He changed that, though not without opposition—but also not without approbation: "Within a few years, circulation increased from 165,000 to more than a half million."

Hegstad added, "I try to bring the wisdom of God's Word to bear on issues and to communicate it, both in print and in illustrations, in a way intelligible to the secularists who make up a high percentage of our readership."

One of Hegstad's happiest accomplishments was helping to negotiate the opening of a Seventh-day Adventist publishing house in the former Soviet Union at the height of the "cold war" between the USSR and the West. He viewed the eventual collapse of the Soviet regime and the subsequent opening of much of the formerly communist world to the preaching of the gospel as a "prophetic event."

In retirement, Hegstad created and edited Perspective Digest, a lay-oriented theological publication for the Adventist Theological Society. His books included "The Certainty of the Second Coming," written with Edward E. Zinke; "Pretenders to the Throne"; and "The Mind Manipulators."

Encouraged, Mentored Authors

While Liberty editor, Hegstad often found and nurtured new writers, including Goldstein, who admitted he "tried to dazzle him with my golden prose," submitting an article on anti-Semitism that was short on detail.

"A couple weeks later I get this very blunt, to the point response," Goldstein, who worked with Hegstad for 10 years, recalled. "Roland was not an editor you could bamboozle. He saw right through it. He said you’re a good writer, but you’re lazy. He told me he never expected to hear from me again. I went back, did my research, sent him the article, and he [published] it."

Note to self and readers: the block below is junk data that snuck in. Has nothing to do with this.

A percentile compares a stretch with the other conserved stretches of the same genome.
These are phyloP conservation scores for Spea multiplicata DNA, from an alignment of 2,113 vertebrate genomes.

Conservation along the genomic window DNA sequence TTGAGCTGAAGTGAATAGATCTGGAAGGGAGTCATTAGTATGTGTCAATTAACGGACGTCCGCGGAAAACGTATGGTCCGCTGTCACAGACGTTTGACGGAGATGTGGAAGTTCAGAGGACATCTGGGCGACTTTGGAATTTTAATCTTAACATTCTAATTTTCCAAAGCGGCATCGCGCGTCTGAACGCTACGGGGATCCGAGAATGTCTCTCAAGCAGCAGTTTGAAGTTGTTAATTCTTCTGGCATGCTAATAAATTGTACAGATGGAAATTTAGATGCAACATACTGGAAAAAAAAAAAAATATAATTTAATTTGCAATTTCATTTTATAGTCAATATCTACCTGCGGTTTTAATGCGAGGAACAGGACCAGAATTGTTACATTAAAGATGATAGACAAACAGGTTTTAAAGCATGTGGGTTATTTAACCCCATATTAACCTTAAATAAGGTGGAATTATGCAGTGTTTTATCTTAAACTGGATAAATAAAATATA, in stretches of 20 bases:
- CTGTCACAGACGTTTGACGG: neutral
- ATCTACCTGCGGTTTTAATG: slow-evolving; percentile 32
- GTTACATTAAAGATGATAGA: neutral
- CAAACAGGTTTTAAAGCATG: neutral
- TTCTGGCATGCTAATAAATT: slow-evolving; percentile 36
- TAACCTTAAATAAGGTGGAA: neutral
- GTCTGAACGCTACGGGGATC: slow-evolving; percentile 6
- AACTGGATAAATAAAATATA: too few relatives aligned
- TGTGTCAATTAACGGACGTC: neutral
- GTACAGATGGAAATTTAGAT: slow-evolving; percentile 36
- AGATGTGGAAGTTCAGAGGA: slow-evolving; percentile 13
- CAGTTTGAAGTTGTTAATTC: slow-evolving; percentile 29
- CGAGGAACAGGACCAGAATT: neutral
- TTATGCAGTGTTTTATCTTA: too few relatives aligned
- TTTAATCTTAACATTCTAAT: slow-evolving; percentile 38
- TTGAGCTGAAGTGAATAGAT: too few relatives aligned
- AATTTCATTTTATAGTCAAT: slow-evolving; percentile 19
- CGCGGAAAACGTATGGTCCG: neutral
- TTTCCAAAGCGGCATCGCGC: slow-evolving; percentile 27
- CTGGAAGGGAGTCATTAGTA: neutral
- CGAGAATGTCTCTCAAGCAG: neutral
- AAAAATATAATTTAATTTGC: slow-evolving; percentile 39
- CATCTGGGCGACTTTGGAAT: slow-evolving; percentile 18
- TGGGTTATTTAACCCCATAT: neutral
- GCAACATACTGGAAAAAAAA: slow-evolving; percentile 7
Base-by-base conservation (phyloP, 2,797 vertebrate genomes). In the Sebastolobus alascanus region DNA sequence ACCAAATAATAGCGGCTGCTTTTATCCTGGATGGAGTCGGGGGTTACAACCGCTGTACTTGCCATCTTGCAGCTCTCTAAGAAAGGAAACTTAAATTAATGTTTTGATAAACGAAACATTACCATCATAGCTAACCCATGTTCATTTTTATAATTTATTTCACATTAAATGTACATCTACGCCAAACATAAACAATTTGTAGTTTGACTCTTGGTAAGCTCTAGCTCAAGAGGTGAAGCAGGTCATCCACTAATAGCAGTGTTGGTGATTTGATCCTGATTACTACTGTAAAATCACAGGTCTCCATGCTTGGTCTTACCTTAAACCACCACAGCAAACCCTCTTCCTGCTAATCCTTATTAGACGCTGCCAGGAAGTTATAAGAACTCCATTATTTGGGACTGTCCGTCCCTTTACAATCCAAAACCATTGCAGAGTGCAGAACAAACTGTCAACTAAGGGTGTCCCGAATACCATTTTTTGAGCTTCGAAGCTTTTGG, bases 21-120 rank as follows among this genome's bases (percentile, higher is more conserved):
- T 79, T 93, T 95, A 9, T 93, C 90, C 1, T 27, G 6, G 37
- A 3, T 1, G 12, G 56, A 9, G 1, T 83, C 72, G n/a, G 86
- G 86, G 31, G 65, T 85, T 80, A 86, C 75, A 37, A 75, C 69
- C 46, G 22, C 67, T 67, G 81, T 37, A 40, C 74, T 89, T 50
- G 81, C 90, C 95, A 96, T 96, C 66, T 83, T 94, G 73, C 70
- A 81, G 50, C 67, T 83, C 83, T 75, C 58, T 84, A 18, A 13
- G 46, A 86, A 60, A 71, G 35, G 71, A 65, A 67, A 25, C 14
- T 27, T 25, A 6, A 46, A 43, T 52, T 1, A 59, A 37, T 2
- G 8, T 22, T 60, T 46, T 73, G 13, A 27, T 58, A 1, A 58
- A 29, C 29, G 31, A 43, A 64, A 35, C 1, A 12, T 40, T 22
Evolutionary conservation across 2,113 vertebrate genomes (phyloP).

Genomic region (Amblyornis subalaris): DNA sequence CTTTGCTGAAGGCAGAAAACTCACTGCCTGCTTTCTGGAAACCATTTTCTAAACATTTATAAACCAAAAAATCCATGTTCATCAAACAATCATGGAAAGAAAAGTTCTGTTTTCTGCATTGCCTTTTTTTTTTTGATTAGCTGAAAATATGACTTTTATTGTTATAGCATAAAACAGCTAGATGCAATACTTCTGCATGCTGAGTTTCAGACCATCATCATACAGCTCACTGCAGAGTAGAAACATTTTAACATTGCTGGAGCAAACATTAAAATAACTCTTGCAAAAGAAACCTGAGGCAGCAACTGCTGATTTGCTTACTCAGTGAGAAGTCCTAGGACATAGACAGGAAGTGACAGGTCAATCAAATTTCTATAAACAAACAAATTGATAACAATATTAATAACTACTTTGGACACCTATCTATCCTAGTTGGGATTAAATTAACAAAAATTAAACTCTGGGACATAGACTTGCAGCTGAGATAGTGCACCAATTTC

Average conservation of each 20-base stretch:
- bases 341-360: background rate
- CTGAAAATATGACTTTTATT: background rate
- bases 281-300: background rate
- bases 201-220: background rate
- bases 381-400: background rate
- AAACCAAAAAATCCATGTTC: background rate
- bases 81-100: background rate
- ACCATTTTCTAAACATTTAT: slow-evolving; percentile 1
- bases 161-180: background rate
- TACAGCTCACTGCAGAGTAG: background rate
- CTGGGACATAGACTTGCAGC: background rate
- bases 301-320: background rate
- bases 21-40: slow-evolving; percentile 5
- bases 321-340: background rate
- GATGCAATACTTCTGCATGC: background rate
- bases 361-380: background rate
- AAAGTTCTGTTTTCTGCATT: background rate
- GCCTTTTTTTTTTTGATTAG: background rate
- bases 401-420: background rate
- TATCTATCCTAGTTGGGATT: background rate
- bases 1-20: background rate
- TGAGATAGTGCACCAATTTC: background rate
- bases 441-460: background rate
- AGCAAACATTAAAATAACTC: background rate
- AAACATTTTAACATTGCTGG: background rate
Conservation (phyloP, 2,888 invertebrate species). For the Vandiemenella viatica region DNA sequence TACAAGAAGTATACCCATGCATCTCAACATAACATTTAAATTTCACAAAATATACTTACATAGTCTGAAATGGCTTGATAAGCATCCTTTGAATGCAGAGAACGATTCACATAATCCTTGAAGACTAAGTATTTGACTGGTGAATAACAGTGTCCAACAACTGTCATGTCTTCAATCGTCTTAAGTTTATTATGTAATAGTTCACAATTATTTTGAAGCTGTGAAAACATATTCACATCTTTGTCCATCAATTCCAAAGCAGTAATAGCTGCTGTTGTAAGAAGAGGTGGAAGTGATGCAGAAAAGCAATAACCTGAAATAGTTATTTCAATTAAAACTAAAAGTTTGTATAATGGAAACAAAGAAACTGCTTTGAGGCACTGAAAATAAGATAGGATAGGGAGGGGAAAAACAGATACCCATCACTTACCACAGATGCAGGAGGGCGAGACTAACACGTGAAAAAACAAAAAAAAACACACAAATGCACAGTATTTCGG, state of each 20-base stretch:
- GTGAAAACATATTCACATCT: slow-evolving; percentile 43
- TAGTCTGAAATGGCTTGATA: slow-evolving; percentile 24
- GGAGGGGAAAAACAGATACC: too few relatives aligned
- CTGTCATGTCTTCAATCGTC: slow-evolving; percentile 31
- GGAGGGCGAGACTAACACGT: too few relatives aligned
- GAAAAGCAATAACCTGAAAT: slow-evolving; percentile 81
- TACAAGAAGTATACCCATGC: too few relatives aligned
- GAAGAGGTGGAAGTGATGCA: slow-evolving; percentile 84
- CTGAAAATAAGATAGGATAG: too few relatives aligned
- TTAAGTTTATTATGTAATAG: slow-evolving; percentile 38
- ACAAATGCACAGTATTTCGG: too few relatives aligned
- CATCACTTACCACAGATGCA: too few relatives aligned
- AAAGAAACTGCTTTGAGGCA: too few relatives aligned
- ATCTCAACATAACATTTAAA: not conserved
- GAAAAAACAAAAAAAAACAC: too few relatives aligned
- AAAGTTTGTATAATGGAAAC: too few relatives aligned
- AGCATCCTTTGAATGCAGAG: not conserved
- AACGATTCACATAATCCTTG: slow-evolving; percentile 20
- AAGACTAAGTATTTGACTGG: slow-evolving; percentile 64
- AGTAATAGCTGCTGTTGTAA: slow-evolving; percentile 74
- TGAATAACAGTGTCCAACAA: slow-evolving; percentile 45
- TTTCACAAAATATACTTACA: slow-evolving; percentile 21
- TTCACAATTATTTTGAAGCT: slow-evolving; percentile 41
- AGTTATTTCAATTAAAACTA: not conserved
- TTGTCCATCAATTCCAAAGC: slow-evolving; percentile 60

Goldstein said Hegstad's editing prowess was legendary: "Long before computers, there was Roland’s famous red pencil. He would red pencil my work, and he was hard on me. But I realized, this guy’s brilliant. Even to this day, decades later, now and then, I’m editing something, and Roland’s voice will pop me into my head."

Hegstad's legacy is valued by the current Liberty editor, Lincoln Steed, who knew the family for decades.

"Growing up under his editorship—it’s the passing of a giant in Adventism," Steed said. "He filled that role admirably. He was a great technical editor and an energetic force at the time.

Roland Rex Hegstad was born in Stayton, Oregon, on April 7, 1926. An eighth-grade teacher in his hometown of Wauna, Oregon, encouraged his writing interests, which continued through high school and at Walla Walla College.

Along with his wife of 70 years, Stella, he is survived by a son, Douglas, of Loma Linda, California; daughters Sheryl Clarke and Kimberly Handel; and four grandchildren. Hegstad and his wife were members of Spencerville Seventh-day Adventist Church in Silver Spring, Maryland.




Rio Rancho Local Church News

Vacation Bible School

Held June 13-17, attracted +/- twenty-five children to the programs and activities.

Small Groups Survey

The Rio Rancho SDA Church has as one of it goals to establish Small Groups as a ministry to its members and friends.  In order to gain an understanding of what kinds of groups would be most desired, a survey has been prepared.  We ask you to complete this survey.  Click here.


General Conference News continued


Desmond Doss - Adventist medic and recipient of the Congressional Medal of Honor

When U.S. President Harry Truman awarded Desmond Doss the Congressional Medal of Honor on October 12, 1945, he said, "I'm proud of you. You really deserve this. I consider this a greater honor than being president."